Swine Flu: a Quick Overview

Posted on April 26, 2009  Comments (8)

World Health Organization on Swine influenza

After reviewing available data on the current situation, Committee members identified a number of gaps in knowledge about the clinical features, epidemiology, and virology of reported cases and the appropriate responses. The Committee advised that answers to several specific questions were needed to facilitate its work.

The Committee nevertheless agreed that the current situation constitutes a public health emergency of international concern.

Based on this advice, the Director-General has determined that the current events constitute a public health emergency of international concern, under the Regulations.

Swine flu: a quick overview–and new New York and Kansas cases by Tara Smith

while the cases in the US have been mild and no deaths have occurred that we’re aware of, it seems in Mexico that young people are dying from this–a group that is typically not hard-hit by seasonal influenza viruses. Readers familiar with influenza and know the history of the 1918 influenza pandemic will recall that the “young and healthy” were disproportionally struck by that virus as well–so this knowledge is currently disconcerting and worrisome, but there are so many gaps in our information as far as what’s really going on in Mexico that it’s difficult to make heads or tails out of this data right now.

Third, is this really a new virus? So few influenza isolates are actually analyzed each year (in proportion to the number of people infected) that we aren’t sure yet whether this is something brand-new, or something that has been circulating at a low level for awhile, but just hadn’t been picked up. After all, H1N1 is a common serotype, so additional molecular testing is needed to determine that it’s “swine flu” versus “human” H1N1.

this is a fast-developing story, and it will take much more investigation and field work to determine the true extent of the virus’s spread in the population; to figure out… how efficiently it’s transmitted…

This is very early in the scientific inquiry process looking into what exactly is going on. It is too early to tell how serious a threat this is. The reaction of WHO, CDC though shows they are taking the threat seriously. By far the biggest danger in such situations, is reacting too slowly to serious and contagious threats. If you wait to react until proof exists that the situation is very serious the situation can be almost impossible to control. So you need to react quickly to shut down the spread of the threat, hopefully before it has spread too far.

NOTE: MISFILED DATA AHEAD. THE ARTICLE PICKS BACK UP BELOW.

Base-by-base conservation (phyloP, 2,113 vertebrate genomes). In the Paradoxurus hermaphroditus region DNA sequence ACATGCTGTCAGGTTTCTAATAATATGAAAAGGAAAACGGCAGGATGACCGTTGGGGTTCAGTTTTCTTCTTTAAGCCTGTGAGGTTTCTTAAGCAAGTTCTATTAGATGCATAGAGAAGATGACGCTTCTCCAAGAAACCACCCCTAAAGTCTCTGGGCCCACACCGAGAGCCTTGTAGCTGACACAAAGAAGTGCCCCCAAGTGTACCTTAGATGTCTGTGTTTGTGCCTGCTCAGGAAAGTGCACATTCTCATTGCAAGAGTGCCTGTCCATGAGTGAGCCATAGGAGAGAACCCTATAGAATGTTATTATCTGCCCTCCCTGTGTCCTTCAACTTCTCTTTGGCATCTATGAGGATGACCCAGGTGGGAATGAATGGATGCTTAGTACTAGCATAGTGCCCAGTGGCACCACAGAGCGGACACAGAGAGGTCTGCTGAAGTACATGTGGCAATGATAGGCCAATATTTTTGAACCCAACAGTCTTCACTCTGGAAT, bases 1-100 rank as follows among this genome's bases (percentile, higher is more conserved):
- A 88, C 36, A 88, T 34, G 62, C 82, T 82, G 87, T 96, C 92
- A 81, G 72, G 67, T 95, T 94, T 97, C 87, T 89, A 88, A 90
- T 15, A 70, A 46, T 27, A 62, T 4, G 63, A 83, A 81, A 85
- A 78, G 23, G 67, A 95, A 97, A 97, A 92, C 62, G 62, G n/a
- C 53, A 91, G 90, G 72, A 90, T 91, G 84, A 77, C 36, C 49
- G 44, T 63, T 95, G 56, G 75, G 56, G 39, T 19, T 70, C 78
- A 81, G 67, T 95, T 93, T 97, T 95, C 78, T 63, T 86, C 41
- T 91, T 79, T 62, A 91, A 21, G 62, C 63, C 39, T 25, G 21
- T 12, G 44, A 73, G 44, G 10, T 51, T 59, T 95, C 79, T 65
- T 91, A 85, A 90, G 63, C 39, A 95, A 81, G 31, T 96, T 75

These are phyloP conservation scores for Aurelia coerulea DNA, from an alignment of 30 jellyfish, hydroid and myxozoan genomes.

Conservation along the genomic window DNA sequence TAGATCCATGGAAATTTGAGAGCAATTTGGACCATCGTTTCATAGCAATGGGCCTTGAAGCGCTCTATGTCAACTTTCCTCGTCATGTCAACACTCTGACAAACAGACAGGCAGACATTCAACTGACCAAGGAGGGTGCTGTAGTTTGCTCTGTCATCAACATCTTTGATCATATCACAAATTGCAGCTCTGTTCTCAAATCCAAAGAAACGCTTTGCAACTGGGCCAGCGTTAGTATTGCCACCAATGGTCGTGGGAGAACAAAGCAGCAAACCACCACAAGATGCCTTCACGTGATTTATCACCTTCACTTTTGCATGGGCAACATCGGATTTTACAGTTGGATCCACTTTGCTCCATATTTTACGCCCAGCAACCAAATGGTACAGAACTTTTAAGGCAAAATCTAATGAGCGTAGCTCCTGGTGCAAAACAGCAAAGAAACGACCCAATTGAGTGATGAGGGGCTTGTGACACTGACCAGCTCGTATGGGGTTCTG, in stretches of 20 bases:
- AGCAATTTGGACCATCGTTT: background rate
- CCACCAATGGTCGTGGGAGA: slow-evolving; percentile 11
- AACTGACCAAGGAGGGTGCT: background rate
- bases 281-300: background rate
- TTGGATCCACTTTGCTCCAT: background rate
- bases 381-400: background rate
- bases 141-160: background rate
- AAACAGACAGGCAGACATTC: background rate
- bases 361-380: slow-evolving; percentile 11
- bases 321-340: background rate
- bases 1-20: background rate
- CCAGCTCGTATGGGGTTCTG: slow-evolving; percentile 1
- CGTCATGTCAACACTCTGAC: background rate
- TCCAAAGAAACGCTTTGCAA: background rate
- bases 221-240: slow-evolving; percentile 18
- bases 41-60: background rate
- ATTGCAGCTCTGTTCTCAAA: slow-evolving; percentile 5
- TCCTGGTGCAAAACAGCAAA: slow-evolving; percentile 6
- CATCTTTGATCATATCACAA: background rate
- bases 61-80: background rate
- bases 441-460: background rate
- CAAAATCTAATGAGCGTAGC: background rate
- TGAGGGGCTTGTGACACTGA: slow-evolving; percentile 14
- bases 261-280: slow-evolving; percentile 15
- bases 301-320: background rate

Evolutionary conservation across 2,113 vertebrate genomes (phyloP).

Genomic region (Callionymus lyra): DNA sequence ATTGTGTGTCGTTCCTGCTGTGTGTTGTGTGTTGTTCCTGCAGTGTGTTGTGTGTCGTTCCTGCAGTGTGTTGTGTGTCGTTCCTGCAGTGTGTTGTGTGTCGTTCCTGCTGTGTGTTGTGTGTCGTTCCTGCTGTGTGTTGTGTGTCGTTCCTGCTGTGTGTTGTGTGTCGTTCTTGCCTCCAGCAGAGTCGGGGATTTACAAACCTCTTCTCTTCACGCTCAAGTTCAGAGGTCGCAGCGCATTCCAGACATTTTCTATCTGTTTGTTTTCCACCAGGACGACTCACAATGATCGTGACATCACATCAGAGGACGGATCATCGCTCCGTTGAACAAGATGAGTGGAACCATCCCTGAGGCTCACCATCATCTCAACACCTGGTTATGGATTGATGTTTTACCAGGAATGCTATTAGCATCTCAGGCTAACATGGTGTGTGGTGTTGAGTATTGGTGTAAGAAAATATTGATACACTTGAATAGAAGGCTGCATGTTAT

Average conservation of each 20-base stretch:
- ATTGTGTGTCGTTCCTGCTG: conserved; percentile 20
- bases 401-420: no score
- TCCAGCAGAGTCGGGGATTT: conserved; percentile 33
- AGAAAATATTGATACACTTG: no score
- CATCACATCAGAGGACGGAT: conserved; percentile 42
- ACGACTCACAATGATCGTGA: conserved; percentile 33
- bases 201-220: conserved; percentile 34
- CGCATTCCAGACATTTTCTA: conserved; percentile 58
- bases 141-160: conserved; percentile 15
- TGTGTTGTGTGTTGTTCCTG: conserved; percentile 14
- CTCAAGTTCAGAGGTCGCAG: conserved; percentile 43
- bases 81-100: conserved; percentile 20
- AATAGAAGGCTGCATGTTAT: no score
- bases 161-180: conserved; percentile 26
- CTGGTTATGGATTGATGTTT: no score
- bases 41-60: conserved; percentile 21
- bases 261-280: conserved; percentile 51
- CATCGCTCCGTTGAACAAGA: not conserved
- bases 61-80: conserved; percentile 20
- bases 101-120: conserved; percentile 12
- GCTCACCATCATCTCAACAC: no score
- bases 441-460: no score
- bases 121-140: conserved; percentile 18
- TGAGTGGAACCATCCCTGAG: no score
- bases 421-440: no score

Related: CDC site on Human Swine Influenza InvestigationInterview with Dr. Tara SmithReducing the Impact of a Flu PandemicH5N1 Influenza Evolution and Spread

The evolving Swine Flu story

It turns out this virus is highly unusual, a quadruple reassortant. The genes of a flu virus are packaged in eight discrete segments. When two flu viruses infect the same host cell, the segments of each are copied and repackaged, 8 at a time, in new viral particles which then bud off from the infected cell. They then may infect a new host cell. In this repackaging process the segments of the two different viruses may mix and match, so that new virus particle will have segments from two different viruses. The new virus is, in a sense, not just a swine flu virus. It does have viral segments characteristic of two different families of swine flu, one typical of North America, where swine flu is endemic, and one typical of pig flu viruses from Europe and Asia. But we learned today that it also has viral segments seen in North American birds and in human seasonal influenza.